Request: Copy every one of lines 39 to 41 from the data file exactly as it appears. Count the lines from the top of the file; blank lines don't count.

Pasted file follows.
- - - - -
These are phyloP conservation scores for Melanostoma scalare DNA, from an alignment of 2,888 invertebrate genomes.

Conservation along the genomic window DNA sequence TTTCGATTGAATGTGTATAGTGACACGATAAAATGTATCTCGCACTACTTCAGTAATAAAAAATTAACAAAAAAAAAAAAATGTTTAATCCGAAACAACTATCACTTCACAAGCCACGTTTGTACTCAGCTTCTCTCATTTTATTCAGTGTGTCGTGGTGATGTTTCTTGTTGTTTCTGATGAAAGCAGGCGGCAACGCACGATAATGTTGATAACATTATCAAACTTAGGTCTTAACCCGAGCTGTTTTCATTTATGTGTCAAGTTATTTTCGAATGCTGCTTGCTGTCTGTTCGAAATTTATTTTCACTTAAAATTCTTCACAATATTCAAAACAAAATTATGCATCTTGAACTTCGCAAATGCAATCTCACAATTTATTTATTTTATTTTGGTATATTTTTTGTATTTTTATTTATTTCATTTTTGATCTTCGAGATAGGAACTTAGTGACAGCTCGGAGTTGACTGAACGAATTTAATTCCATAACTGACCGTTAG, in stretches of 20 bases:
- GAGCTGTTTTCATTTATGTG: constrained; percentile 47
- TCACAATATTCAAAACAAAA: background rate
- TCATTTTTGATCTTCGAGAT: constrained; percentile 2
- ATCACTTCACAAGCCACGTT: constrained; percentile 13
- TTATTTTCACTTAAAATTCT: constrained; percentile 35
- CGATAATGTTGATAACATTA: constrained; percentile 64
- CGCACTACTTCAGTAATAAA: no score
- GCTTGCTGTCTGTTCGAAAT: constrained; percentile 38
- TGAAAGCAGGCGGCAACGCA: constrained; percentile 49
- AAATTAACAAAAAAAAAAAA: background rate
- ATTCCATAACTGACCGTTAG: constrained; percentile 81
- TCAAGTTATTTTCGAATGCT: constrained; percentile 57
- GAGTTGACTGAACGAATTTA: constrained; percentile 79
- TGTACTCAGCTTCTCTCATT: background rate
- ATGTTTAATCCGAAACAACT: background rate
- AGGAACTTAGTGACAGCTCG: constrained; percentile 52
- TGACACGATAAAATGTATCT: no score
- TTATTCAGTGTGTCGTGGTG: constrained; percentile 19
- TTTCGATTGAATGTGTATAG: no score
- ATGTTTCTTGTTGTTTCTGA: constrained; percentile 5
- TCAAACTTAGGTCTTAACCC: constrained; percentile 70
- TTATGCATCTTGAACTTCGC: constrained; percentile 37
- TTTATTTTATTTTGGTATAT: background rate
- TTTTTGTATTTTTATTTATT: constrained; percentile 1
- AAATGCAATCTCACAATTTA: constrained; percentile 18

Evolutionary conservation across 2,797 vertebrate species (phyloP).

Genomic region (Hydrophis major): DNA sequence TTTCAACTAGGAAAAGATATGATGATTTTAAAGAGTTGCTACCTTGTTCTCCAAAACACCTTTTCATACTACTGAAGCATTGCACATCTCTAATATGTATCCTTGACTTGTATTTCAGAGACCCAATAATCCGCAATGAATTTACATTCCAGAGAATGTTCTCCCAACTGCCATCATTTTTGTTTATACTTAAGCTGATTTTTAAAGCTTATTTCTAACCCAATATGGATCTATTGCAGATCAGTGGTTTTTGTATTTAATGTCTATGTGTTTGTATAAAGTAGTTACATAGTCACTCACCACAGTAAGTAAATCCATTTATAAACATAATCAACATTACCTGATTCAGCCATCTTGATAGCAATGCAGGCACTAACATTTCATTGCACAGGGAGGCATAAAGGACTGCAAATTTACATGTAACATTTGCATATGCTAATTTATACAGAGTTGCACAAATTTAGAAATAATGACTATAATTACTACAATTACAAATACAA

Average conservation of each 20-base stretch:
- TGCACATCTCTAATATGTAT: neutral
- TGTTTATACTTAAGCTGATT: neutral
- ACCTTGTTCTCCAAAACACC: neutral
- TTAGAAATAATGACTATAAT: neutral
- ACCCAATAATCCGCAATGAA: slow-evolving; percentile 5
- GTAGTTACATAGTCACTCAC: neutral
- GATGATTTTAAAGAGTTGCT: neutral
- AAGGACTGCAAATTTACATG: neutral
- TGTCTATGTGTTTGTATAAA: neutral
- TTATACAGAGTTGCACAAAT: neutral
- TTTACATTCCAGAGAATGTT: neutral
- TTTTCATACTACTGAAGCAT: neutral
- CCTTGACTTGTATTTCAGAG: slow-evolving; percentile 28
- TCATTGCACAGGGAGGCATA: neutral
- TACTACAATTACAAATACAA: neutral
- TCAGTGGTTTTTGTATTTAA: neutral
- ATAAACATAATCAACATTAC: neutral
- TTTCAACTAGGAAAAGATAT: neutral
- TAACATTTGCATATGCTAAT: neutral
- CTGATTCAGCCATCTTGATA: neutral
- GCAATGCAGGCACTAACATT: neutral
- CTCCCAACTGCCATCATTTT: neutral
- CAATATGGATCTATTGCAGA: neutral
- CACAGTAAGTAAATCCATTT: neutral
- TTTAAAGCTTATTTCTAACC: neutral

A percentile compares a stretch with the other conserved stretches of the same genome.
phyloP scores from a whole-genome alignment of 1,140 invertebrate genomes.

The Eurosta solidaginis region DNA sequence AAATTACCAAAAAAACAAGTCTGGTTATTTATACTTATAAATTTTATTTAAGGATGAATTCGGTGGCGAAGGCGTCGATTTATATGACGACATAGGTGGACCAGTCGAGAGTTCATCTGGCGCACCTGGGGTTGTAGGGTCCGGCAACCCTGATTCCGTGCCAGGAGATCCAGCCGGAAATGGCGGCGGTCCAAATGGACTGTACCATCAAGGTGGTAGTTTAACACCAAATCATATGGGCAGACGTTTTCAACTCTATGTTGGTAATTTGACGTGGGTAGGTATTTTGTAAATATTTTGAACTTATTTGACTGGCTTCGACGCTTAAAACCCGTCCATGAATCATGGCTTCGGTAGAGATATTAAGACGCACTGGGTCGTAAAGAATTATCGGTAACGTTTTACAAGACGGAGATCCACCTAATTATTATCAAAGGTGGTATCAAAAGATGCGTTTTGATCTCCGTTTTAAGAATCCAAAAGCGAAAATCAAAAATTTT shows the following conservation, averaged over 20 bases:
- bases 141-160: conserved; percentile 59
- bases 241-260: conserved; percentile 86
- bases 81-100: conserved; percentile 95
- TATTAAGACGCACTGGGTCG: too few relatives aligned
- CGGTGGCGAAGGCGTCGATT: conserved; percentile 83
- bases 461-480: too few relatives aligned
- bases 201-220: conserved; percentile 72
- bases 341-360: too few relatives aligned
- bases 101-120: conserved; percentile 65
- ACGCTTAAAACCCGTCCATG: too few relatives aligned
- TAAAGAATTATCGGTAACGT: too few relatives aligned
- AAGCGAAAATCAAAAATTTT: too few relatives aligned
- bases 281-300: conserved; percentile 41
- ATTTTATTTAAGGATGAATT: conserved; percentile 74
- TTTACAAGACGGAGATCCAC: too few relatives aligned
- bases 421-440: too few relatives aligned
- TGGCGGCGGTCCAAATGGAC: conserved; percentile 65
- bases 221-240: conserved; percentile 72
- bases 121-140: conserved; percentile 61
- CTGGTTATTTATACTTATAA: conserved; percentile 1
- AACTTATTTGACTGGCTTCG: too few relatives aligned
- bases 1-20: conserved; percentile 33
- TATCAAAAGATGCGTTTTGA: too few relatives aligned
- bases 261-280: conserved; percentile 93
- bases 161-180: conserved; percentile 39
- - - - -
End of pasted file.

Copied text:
- TGTCTATGTGTTTGTATAAA: neutral
- TTATACAGAGTTGCACAAAT: neutral
- TTTACATTCCAGAGAATGTT: neutral